Austrian journalist Max Zirngast appears before court

11 April 2019
-

Ankara - Austrian journalist and Ankara resident Max Zirngast appeared before court during the first hearing of the trial where he faces “membership in a terrorist organization” charges. In his defense statement, Zirngast rejected the allegations and said: “I’m not a spy. I wrote critical articles in Toplumsal Özgürlük journal. Is it a crime to criticize?” The court ruled for the continuation of Zirngast's travel ban and adjourned the trial until 11 September. 

The hearing was held at Ankara 26th High Criminal Court today. Defendants Max Zirngast, Hatice Göz, Burçin Tekdemir, Mithatcan Türetken and their defense lawyers Murat Yılmaz and Bülent Teoman Özkan were present in the courtroom.

As part of this investigation, journalist Max Zirngast was detained for three months. Before beginning his defense statement, Zirngast stated that he wanted to present his defense in his native language German and further noted that the court required him to provide a translator himself. Explaining that he wouldn’t want to pay for a translator as a principle, Zirngast said that he will defend himself in Turkish.

“I’m not a spy, only a journalist”

Zirngast reminded the court that Sabah daily began a defamation campaign for him following his arrest, primarily with a news story titled “Spying concealed behind journalism.” Zirngast added: “Law enforcement has tried to create the image of a spy with similar allegations and insinuations. I am not a spy. I’ve never claimed to be one. For some reason, all foreigners who live in Turkey are perceived as spies, especially if they know the language and are interested in the country’s politics. There are many Turks in Austria as well. I defended their right to freedom of expression as well. I stand for universal principles. I’m not against Turkey. I love this country, I’ve set up my life here. I came to this country in 2015. Bombs were going right and left, then the coup attempt happened. Many people left Turkey but I am still here but I feel like I’m in the purgatory at the moment. They’re not issuing my residency permit as if I’m a criminal. I can’t go back to Austria to visit my family due to the travel ban.”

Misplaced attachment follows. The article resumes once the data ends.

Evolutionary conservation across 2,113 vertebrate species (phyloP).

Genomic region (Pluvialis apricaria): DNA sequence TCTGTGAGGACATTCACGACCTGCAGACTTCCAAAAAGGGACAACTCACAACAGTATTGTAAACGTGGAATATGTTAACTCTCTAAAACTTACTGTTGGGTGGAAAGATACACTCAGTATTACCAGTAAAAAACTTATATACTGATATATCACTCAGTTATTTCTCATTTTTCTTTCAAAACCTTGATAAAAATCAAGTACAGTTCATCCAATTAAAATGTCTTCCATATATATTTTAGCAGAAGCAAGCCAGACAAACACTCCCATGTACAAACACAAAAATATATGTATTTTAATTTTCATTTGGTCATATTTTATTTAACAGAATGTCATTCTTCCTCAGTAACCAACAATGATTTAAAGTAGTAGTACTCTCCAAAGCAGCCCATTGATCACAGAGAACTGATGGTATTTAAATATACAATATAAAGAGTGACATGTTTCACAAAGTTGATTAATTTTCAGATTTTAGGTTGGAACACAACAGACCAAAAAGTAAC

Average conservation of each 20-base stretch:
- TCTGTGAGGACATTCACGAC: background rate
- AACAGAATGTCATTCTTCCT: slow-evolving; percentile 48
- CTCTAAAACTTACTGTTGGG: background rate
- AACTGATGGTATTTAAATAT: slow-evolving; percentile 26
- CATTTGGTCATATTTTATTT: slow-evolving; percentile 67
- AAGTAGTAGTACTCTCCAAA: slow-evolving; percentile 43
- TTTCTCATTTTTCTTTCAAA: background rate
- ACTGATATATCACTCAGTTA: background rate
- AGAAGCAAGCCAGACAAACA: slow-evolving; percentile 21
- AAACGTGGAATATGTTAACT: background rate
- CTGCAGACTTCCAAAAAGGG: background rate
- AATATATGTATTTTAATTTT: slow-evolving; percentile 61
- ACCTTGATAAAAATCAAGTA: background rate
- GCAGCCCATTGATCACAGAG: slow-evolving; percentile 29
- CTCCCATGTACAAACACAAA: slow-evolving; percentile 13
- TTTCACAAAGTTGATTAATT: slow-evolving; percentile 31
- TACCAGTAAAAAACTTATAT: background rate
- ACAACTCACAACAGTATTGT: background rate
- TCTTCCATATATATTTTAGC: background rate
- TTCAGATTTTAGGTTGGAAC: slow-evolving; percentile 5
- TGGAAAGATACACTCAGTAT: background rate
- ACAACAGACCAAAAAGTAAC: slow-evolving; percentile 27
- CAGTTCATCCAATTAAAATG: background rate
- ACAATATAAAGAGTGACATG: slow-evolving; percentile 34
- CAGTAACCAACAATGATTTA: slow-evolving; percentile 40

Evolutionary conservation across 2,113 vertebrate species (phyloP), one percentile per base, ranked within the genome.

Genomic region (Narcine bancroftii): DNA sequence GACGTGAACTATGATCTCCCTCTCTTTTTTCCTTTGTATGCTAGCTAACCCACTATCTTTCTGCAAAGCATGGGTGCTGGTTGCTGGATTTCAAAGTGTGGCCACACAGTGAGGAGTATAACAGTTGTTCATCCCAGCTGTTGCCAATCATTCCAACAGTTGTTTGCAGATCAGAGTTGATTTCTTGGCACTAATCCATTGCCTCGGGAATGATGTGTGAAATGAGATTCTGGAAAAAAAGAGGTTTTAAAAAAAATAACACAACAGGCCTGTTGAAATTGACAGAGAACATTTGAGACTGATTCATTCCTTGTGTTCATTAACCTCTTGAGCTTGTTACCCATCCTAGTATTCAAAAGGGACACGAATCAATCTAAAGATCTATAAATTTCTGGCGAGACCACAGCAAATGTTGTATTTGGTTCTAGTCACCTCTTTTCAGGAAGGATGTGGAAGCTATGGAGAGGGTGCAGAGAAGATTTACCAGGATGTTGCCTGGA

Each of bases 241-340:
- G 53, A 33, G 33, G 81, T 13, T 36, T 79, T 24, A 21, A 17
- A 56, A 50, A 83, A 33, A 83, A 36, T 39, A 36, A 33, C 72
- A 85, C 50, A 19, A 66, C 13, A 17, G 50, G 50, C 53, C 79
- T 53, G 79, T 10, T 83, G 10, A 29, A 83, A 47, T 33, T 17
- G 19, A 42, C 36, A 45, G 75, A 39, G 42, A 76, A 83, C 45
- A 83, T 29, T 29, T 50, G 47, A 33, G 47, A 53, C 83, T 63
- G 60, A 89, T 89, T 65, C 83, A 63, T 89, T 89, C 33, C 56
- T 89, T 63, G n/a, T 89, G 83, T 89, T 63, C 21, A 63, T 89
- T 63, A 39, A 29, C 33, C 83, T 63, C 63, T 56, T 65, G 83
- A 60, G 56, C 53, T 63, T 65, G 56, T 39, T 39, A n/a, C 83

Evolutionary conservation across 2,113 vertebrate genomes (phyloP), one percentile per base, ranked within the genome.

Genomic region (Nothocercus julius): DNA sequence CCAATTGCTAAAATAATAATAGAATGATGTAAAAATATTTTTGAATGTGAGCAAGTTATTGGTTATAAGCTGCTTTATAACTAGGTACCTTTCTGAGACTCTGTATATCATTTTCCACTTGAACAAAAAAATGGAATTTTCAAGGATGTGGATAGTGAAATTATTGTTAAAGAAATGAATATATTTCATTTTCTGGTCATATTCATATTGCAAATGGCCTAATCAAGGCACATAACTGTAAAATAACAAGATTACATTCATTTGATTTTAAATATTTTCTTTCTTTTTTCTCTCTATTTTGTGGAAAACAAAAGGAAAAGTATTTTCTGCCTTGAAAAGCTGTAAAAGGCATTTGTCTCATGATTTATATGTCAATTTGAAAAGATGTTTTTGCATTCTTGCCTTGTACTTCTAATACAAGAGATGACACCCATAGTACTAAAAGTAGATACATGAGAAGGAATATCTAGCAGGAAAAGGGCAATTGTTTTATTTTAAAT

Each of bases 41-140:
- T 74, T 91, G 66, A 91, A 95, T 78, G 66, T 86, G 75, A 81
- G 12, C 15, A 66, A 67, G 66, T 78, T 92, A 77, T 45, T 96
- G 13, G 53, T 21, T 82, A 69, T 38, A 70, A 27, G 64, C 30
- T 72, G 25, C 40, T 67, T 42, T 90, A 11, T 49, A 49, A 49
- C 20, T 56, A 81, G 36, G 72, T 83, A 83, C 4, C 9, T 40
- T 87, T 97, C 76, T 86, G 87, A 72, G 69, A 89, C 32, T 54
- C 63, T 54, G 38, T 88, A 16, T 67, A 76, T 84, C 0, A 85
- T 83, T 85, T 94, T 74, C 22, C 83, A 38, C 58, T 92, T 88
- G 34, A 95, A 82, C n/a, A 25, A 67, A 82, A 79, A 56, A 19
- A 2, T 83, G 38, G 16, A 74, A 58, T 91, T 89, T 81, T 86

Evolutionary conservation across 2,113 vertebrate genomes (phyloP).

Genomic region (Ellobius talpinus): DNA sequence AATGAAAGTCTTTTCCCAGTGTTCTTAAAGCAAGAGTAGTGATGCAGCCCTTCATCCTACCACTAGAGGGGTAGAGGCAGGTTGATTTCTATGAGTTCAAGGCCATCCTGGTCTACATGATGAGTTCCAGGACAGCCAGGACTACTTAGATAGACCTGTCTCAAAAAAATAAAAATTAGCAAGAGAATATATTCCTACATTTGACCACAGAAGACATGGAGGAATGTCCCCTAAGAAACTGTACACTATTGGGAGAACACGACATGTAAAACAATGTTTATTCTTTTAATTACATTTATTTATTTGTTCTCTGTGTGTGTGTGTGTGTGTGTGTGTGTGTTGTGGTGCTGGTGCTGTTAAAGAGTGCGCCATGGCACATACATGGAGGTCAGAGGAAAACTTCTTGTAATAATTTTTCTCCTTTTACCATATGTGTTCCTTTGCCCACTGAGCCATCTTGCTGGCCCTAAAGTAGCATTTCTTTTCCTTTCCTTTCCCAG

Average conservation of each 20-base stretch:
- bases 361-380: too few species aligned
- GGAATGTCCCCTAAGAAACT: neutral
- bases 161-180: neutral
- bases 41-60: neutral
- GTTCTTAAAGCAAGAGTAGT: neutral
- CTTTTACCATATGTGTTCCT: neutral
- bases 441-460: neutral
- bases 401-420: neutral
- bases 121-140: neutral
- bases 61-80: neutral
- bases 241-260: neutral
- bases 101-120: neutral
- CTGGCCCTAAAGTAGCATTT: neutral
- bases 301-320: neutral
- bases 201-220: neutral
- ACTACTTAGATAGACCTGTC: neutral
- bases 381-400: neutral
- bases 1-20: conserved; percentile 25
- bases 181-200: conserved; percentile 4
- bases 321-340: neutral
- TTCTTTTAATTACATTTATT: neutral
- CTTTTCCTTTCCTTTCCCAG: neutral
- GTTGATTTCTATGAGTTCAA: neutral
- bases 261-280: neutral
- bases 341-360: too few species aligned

Noting that he wrote articles for the Toplumsal Özgürlük journal, Zirngast said that he’s being accused of membership in a terrorist organization for his critical articles on the general election of 24 June 2018: “I’ve provided a critical approach to political developments in Turkey. Is it a crime to criticize? I used to write about Turkey as a journalist even before I moved here. My articles are just structural analyses and commentary. I have never insulted anyone. That journal is a legal publication. I’m a socialist. I’ve never had part in any illegal activities. I did not defend illegal activities in my articles. I expressed my political stance and practiced my journalism as transparently as possible, I’ve never hidden anything.”

Reminding that Hikmet Kıvılcımlı’s books, which were confiscated during the police raid targeting his home, Zirngast said: “While I was studying at Middle East Technical University, I made a presentation on Kıvılcımlı as part of a course titled ‘Political Ideologies in Turkey.’ Books found in my apartment are presented as evidence against me. What are they an evidence of? These are not illegal books. Bookstores sell them. I have many books in my apartment, they’ve cherry-picked one and are trying to create a false image of me.”

Zirngast stated that everything he has done should be considered within the freedom of expression, academia, and travel and requested his travel ban to be lifted. Zirngast also requested his acquittal.

The court rejected Zirngast’s request for his international travel ban to be lifted and adjourned the trial until 11 September. The only judiciary control measure that’s been revoked for Zirngast is the weekly obligation to give a signature at the police station.